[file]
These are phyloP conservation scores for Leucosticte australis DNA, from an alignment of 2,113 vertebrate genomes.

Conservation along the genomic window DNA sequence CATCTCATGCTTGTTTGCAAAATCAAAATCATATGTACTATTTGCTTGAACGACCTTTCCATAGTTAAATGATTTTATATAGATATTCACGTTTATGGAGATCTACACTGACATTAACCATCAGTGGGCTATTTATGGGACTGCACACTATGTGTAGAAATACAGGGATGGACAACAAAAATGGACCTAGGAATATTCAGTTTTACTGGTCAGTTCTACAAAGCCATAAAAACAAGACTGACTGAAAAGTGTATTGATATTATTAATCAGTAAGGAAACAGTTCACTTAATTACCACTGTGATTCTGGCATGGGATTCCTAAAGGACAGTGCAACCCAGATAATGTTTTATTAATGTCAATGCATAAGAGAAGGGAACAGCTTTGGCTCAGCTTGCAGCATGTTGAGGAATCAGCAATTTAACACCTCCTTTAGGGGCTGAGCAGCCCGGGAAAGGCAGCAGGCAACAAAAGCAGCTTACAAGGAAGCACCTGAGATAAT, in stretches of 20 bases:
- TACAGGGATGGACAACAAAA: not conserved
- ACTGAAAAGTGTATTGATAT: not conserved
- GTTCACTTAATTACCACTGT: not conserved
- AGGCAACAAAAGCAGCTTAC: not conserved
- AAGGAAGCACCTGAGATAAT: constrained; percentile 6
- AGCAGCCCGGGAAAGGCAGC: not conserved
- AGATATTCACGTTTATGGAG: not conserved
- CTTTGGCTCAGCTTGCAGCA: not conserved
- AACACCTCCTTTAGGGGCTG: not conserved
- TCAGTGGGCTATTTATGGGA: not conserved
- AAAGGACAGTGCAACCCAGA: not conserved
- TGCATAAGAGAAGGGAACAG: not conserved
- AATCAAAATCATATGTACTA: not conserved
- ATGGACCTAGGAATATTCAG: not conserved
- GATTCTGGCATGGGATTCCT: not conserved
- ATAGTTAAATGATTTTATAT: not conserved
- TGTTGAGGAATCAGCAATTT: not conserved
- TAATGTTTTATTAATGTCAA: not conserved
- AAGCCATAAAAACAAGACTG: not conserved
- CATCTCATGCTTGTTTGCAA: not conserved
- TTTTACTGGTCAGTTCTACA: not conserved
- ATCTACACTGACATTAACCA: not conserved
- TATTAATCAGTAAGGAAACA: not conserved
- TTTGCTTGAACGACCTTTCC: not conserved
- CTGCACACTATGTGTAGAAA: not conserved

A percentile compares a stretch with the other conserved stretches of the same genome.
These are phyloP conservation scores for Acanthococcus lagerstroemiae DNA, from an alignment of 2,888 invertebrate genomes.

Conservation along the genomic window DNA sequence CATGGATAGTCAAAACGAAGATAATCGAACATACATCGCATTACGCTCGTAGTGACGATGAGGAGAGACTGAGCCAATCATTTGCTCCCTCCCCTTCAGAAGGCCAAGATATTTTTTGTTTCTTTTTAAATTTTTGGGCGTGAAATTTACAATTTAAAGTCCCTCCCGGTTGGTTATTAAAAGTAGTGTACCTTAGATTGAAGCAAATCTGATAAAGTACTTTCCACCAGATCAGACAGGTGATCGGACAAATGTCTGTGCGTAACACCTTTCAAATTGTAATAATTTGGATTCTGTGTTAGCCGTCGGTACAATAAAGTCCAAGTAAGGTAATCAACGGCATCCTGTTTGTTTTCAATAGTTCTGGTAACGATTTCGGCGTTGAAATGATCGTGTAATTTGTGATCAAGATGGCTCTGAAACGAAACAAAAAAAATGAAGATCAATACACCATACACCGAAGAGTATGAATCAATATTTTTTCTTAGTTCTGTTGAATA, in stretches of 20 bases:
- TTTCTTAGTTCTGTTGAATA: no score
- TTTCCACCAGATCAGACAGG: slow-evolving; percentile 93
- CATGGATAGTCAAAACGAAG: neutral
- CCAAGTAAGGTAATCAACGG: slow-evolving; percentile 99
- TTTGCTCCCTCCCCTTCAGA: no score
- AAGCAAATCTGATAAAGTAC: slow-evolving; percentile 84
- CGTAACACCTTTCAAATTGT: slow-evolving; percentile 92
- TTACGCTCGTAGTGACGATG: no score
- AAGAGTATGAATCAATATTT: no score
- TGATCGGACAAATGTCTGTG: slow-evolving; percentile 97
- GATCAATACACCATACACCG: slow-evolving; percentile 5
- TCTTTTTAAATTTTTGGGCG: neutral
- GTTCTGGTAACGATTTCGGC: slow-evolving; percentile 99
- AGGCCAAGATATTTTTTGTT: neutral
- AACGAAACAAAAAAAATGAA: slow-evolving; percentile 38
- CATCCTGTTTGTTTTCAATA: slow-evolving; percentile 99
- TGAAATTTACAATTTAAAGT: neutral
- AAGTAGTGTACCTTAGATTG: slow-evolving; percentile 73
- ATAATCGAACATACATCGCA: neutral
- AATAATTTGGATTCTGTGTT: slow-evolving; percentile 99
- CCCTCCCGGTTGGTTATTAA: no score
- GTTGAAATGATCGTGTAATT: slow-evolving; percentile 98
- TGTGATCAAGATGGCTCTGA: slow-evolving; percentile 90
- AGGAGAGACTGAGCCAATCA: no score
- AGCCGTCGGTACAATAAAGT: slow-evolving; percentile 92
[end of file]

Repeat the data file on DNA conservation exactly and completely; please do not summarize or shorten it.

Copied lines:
These are phyloP conservation scores for Leucosticte australis DNA, from an alignment of 2,113 vertebrate genomes.

Conservation along the genomic window DNA sequence CATCTCATGCTTGTTTGCAAAATCAAAATCATATGTACTATTTGCTTGAACGACCTTTCCATAGTTAAATGATTTTATATAGATATTCACGTTTATGGAGATCTACACTGACATTAACCATCAGTGGGCTATTTATGGGACTGCACACTATGTGTAGAAATACAGGGATGGACAACAAAAATGGACCTAGGAATATTCAGTTTTACTGGTCAGTTCTACAAAGCCATAAAAACAAGACTGACTGAAAAGTGTATTGATATTATTAATCAGTAAGGAAACAGTTCACTTAATTACCACTGTGATTCTGGCATGGGATTCCTAAAGGACAGTGCAACCCAGATAATGTTTTATTAATGTCAATGCATAAGAGAAGGGAACAGCTTTGGCTCAGCTTGCAGCATGTTGAGGAATCAGCAATTTAACACCTCCTTTAGGGGCTGAGCAGCCCGGGAAAGGCAGCAGGCAACAAAAGCAGCTTACAAGGAAGCACCTGAGATAAT, in stretches of 20 bases:
- TACAGGGATGGACAACAAAA: not conserved
- ACTGAAAAGTGTATTGATAT: not conserved
- GTTCACTTAATTACCACTGT: not conserved
- AGGCAACAAAAGCAGCTTAC: not conserved
- AAGGAAGCACCTGAGATAAT: constrained; percentile 6
- AGCAGCCCGGGAAAGGCAGC: not conserved
- AGATATTCACGTTTATGGAG: not conserved
- CTTTGGCTCAGCTTGCAGCA: not conserved
- AACACCTCCTTTAGGGGCTG: not conserved
- TCAGTGGGCTATTTATGGGA: not conserved
- AAAGGACAGTGCAACCCAGA: not conserved
- TGCATAAGAGAAGGGAACAG: not conserved
- AATCAAAATCATATGTACTA: not conserved
- ATGGACCTAGGAATATTCAG: not conserved
- GATTCTGGCATGGGATTCCT: not conserved
- ATAGTTAAATGATTTTATAT: not conserved
- TGTTGAGGAATCAGCAATTT: not conserved
- TAATGTTTTATTAATGTCAA: not conserved
- AAGCCATAAAAACAAGACTG: not conserved
- CATCTCATGCTTGTTTGCAA: not conserved
- TTTTACTGGTCAGTTCTACA: not conserved
- ATCTACACTGACATTAACCA: not conserved
- TATTAATCAGTAAGGAAACA: not conserved
- TTTGCTTGAACGACCTTTCC: not conserved
- CTGCACACTATGTGTAGAAA: not conserved

A percentile compares a stretch with the other conserved stretches of the same genome.
These are phyloP conservation scores for Acanthococcus lagerstroemiae DNA, from an alignment of 2,888 invertebrate genomes.

Conservation along the genomic window DNA sequence CATGGATAGTCAAAACGAAGATAATCGAACATACATCGCATTACGCTCGTAGTGACGATGAGGAGAGACTGAGCCAATCATTTGCTCCCTCCCCTTCAGAAGGCCAAGATATTTTTTGTTTCTTTTTAAATTTTTGGGCGTGAAATTTACAATTTAAAGTCCCTCCCGGTTGGTTATTAAAAGTAGTGTACCTTAGATTGAAGCAAATCTGATAAAGTACTTTCCACCAGATCAGACAGGTGATCGGACAAATGTCTGTGCGTAACACCTTTCAAATTGTAATAATTTGGATTCTGTGTTAGCCGTCGGTACAATAAAGTCCAAGTAAGGTAATCAACGGCATCCTGTTTGTTTTCAATAGTTCTGGTAACGATTTCGGCGTTGAAATGATCGTGTAATTTGTGATCAAGATGGCTCTGAAACGAAACAAAAAAAATGAAGATCAATACACCATACACCGAAGAGTATGAATCAATATTTTTTCTTAGTTCTGTTGAATA, in stretches of 20 bases:
- TTTCTTAGTTCTGTTGAATA: no score
- TTTCCACCAGATCAGACAGG: slow-evolving; percentile 93
- CATGGATAGTCAAAACGAAG: neutral
- CCAAGTAAGGTAATCAACGG: slow-evolving; percentile 99
- TTTGCTCCCTCCCCTTCAGA: no score
- AAGCAAATCTGATAAAGTAC: slow-evolving; percentile 84
- CGTAACACCTTTCAAATTGT: slow-evolving; percentile 92
- TTACGCTCGTAGTGACGATG: no score
- AAGAGTATGAATCAATATTT: no score
- TGATCGGACAAATGTCTGTG: slow-evolving; percentile 97
- GATCAATACACCATACACCG: slow-evolving; percentile 5
- TCTTTTTAAATTTTTGGGCG: neutral
- GTTCTGGTAACGATTTCGGC: slow-evolving; percentile 99
- AGGCCAAGATATTTTTTGTT: neutral
- AACGAAACAAAAAAAATGAA: slow-evolving; percentile 38
- CATCCTGTTTGTTTTCAATA: slow-evolving; percentile 99
- TGAAATTTACAATTTAAAGT: neutral
- AAGTAGTGTACCTTAGATTG: slow-evolving; percentile 73
- ATAATCGAACATACATCGCA: neutral
- AATAATTTGGATTCTGTGTT: slow-evolving; percentile 99
- CCCTCCCGGTTGGTTATTAA: no score
- GTTGAAATGATCGTGTAATT: slow-evolving; percentile 98
- TGTGATCAAGATGGCTCTGA: slow-evolving; percentile 90
- AGGAGAGACTGAGCCAATCA: no score
- AGCCGTCGGTACAATAAAGT: slow-evolving; percentile 92